“We are all storytellers. Our stories are fabulous pieces of interwoven fabric that age in time like a fine wine. Our stories are filled with fiery confrontations, mindless meanderings, the building of identity and self, and fatefully surrendering to time. Whether the story we tell is about us, god or goddess, or people we know, in every telling the fish caught becomes bigger, the color we imagined brighter, and the struggle often greater. Regardless of the story told, it is not until the telling of the story that it has a chance to live a life of its own. It is the living on its own where the story has the chance to grow, change, and develop. We tell our stories over and over again until the energy of them has passed, and there is nothing left to learn from them.”-Sophocles: Mending a Broken Heart, Chapter 5,The Transcriber – Modern Psychotherapy
Arrival of the Hierophant
Finding the god-like part in all of us.
There is a movie quote that will live in infamy in my mind forever. I was 9 years old when I went to the theater to watch Ghostbusters. I remember going with my friends, and we instantly started quoting the movie back and forth to each other. The movie, after all, is a quote machine, specifically Bill Murray’s character (movie trivia fact: his part was originally inspired by and written for John Belushi).
The quote in my mind is near the end of the movie (just before the entrance of the Stay Puft Marshmallow Man). The four Ghostbusters are on the roof confronting the goddess (god?) Gozer. Dan Aykroyd’s character is confronting Gozer attempting to negotiate. Gozer asks if he is a god. Dumbfounded, Dan Aykroyd’s character responds with a clumsy, “No.” Gozer wields back and unleashes their power upon them blowing them and the roof apart. Picking themselves up, and just before the Ghostbusters agree to cross streams, Bill’s character proclaims, “Dammit! When someone asks if you’re a god, you say yes!” *
*Upon editing it was noted there is a Mandela Effect going on with this quote. Bill Murray does not actually say the line, Ernie Hudson’s character does…. Just in case somebody other than Twitter started fact checking 😉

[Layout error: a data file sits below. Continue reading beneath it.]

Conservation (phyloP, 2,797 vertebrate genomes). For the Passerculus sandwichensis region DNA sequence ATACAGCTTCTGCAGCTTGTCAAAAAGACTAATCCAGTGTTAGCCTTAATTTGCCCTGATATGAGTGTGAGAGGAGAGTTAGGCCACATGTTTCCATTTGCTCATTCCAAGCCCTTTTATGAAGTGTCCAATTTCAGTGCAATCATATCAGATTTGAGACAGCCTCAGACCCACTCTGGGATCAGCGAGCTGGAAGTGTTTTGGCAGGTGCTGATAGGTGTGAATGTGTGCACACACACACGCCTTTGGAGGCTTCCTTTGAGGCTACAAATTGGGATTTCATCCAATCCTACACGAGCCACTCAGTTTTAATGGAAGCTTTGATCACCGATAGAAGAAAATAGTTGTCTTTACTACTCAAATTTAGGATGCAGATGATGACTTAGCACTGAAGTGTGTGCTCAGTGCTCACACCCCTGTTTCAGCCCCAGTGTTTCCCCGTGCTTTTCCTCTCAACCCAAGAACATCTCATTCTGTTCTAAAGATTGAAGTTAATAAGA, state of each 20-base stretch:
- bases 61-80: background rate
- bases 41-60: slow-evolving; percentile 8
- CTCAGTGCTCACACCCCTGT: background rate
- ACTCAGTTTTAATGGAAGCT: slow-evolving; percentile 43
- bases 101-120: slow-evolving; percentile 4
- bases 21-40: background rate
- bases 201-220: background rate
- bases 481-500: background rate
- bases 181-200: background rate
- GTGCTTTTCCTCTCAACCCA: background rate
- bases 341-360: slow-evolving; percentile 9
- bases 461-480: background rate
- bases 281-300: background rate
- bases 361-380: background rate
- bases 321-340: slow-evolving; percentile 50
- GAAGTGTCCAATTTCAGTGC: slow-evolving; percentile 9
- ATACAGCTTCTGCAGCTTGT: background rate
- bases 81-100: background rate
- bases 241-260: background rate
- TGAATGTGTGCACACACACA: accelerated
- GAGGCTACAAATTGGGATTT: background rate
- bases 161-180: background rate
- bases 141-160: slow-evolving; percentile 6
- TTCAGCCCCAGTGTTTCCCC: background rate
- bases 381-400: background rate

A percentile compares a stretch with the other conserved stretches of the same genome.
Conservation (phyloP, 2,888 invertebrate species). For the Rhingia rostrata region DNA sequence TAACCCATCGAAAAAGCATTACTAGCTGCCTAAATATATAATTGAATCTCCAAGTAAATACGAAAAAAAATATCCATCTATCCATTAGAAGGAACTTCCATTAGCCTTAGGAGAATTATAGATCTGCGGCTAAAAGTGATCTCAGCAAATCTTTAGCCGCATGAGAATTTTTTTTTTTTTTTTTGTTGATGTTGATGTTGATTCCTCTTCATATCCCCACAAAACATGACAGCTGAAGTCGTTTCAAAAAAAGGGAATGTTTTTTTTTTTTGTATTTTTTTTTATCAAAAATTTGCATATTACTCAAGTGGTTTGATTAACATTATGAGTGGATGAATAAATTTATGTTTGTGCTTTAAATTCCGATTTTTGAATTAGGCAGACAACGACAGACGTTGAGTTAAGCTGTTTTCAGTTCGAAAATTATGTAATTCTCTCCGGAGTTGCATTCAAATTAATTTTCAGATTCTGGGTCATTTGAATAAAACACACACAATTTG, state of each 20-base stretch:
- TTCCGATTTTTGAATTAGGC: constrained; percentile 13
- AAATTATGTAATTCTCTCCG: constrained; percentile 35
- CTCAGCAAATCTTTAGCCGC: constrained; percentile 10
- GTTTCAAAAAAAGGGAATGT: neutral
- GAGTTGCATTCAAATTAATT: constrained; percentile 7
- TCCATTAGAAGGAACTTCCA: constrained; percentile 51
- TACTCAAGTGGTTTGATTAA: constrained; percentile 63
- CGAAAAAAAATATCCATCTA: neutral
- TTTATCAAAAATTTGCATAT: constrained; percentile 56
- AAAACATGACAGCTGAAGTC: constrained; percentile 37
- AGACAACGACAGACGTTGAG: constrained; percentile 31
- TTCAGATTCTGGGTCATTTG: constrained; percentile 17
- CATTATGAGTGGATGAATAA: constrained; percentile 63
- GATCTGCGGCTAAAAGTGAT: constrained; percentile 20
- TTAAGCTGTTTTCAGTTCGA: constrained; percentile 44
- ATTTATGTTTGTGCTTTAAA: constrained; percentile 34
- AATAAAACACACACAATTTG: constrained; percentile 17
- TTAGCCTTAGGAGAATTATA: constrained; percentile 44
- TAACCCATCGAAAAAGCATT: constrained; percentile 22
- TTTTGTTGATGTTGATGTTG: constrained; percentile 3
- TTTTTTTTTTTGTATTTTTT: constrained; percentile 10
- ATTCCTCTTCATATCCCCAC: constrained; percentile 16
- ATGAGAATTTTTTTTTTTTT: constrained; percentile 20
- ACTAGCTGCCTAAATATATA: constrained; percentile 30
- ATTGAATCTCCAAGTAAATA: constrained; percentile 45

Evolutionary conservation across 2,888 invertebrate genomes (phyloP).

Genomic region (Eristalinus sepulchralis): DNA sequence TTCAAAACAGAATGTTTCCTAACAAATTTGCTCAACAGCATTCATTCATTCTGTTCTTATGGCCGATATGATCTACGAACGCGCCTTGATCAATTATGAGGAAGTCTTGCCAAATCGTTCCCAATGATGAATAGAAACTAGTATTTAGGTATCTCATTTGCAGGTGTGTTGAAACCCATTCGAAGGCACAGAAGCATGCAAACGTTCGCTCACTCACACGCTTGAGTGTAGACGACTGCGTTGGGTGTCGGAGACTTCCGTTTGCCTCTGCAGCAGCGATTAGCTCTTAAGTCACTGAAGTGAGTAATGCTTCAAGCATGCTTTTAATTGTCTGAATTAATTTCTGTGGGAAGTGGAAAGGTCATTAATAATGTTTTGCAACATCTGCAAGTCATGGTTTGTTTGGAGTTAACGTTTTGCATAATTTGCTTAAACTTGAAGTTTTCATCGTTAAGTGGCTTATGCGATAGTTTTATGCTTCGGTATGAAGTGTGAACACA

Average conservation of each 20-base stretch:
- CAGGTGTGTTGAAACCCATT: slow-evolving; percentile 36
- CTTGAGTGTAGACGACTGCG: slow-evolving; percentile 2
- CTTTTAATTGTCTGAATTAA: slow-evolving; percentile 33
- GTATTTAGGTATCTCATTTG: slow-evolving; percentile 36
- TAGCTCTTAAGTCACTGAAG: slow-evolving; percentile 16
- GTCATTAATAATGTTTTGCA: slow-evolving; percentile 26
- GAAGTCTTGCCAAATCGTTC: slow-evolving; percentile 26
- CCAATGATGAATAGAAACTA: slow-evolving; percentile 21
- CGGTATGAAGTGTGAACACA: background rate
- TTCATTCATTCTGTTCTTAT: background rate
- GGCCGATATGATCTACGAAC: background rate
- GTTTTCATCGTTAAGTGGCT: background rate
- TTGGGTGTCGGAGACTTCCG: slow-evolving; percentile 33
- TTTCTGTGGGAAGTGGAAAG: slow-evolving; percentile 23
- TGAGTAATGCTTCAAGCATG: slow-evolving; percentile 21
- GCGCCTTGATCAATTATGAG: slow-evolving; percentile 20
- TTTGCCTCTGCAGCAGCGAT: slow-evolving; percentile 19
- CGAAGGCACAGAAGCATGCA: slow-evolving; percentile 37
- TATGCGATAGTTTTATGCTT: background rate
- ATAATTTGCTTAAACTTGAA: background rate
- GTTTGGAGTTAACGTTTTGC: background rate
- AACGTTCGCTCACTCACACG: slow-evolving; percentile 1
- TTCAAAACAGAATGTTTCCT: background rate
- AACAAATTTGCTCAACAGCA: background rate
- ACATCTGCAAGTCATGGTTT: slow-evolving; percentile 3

I began my quest for gods and goddesses at that point. Bill Murray was already a god to me after his role in Caddyshack (at that age, he was the only character I identified with in the movie). However, his role in Ghostbusters cemented his place. If Bill Murray is a god, who else is? And if there is more than one god, why aren’t I one?
My religious studies progressed. I stumbled humbly into Judeo-Christian literature where it notes that ‘god created us in their image.’ “Aha!” I said, “See, I am a god, just like Bill Murray!” Humorously, trying the image on for size, I began to respond affirmatively when the name god was used in vain. I heard, “Dear god!” or “Oh my god!”, and would respond with a, “Yes?” “I swear to god!” was a bit more complicated… I answered with, “Yes, my child?” or “Do not be afraid to swear, as I’ve heard all the words.”
The more I studied the more I realized every religion has its own version of this: “There is a little Buddha in every one of us.”; “You have the ability save us, just like Muhammad!”; “Dance the Nataraja and awaken the Shiva (or Kali) within you!”
I am reminded of this today because I feel as though I lost a good friend. I say friend loosely, because we never actually met. He was a musical performer, and arguably one of the best guitarists, certainly ukulele, and singers of a generation. I had never heard of him until a little more than a year ago. After seeing him my first time, I was hooked. I learned during the show that he had been battling cancer, and losing, so I scrambled to see him two more times. I was recently notified that he passed away last week.
In my work as a therapist, I do my best to help someone align and come to terms with all the different voices, thoughts, and emotions they have. The best example, that I can think of, in which this concept comes to fruition is in the world of art. It is when all of the voices within us align and speak congruently; this is when the god-like parts of who we are begin to inform us, and eventually impact the rest of the world. You can see this happen on stage to a dancer (because the soma/body is a huge part of this process), I have witnessed it in paintings (specifically Dali’s work), and most recently on a stage in Nicasio Valley. His name was Willie K.
During his performances I laughed, cried, danced, and felt his god-like offering connect with the god or goddess within me; the entire congregation in attendance did. It is not often I can claim to be like Bill Murray, but Willie K, in his days of dying, found that part of himself and offered what he could to the world, reminding me of how beautiful things can be.
Below is a clip of one of his earlier concerts. You can see how he is literally combining all parts of himself, combining his opera training with his rock n’ roll desire. It is an incredible offering, and only wish I was there live.
To Willie K, and the learning he offered!